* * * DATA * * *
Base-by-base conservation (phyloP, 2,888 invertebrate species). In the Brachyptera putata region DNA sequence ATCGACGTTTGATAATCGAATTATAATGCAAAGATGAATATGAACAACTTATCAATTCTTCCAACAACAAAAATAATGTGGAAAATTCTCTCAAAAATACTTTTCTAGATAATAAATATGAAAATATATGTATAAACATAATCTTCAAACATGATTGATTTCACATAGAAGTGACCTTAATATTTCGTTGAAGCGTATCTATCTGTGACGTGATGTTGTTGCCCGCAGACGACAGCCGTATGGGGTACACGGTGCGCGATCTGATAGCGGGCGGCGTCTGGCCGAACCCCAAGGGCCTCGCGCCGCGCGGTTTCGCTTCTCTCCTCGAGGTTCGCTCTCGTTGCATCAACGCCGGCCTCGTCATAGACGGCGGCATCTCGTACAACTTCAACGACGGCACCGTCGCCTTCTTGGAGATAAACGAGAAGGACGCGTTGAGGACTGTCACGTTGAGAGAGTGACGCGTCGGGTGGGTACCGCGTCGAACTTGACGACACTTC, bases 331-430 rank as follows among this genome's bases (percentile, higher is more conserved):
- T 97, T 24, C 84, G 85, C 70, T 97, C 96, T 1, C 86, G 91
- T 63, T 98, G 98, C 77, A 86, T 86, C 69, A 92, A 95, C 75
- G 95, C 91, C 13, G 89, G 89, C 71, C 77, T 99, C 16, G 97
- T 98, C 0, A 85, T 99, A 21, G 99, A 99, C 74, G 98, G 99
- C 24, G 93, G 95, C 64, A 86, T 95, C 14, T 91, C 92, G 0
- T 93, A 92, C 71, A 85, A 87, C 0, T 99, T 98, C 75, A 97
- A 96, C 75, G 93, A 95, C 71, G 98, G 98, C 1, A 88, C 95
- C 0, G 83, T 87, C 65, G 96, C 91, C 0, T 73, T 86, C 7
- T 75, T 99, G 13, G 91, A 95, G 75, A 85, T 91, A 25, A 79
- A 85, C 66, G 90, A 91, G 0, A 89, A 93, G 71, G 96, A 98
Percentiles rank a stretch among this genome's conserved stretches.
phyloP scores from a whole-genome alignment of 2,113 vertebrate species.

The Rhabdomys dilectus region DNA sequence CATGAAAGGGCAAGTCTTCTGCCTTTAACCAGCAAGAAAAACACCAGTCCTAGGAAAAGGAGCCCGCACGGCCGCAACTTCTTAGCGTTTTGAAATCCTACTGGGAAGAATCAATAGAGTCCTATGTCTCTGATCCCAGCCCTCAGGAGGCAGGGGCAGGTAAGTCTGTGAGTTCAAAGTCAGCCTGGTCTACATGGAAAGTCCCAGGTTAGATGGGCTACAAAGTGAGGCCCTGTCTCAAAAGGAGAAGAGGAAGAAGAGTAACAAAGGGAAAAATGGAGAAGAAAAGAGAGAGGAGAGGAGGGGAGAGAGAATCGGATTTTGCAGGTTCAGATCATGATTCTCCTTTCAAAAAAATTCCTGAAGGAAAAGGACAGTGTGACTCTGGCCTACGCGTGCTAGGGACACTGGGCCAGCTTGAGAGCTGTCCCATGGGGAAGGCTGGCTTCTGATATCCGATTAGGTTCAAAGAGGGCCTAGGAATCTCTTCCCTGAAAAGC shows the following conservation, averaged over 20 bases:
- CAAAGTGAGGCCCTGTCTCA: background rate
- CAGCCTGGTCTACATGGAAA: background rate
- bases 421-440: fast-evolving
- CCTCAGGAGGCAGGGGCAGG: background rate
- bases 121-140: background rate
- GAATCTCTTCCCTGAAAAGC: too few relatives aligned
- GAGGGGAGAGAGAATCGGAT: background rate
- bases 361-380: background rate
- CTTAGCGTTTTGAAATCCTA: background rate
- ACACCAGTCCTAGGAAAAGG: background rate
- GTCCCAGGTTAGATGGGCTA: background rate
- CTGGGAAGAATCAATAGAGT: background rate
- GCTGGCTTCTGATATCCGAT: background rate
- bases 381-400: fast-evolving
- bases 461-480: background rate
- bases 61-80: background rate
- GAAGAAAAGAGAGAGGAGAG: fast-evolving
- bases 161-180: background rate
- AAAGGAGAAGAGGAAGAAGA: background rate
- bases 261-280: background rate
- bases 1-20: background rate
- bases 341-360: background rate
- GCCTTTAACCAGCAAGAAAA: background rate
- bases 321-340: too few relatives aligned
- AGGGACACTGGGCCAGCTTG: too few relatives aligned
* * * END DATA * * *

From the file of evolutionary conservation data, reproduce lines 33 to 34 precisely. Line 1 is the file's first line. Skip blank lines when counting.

- AAAGGAGAAGAGGAAGAAGA: background rate
- bases 261-280: background rate